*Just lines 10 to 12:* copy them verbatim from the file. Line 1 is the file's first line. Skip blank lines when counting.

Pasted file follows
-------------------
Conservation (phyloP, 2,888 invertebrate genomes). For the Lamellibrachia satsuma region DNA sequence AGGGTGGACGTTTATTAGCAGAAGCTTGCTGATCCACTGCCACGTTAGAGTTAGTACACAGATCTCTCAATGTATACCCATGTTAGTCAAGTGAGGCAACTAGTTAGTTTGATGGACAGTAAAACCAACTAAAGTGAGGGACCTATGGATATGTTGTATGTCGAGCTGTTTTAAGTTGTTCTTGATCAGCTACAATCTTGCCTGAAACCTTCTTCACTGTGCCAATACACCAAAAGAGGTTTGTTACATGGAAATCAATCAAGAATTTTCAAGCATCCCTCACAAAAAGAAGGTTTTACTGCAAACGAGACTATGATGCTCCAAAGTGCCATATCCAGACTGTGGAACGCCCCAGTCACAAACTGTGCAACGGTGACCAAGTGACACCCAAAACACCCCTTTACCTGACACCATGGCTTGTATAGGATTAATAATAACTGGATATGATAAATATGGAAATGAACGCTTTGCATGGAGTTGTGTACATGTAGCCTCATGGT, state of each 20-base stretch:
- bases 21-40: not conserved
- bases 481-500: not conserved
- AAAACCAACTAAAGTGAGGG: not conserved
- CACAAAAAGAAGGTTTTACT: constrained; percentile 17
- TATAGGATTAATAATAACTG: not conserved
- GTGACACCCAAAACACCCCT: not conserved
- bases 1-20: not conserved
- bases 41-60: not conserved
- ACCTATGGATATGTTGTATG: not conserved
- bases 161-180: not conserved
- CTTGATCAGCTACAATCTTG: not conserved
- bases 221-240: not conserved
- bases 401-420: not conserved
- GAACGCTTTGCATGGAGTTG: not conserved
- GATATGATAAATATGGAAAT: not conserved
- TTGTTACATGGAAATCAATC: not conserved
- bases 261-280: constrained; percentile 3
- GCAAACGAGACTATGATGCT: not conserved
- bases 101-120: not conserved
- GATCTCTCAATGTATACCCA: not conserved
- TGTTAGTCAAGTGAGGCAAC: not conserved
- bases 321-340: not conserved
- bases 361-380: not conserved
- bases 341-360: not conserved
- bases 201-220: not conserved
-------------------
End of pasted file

- ACCTATGGATATGTTGTATG: not conserved
- bases 161-180: not conserved
- CTTGATCAGCTACAATCTTG: not conserved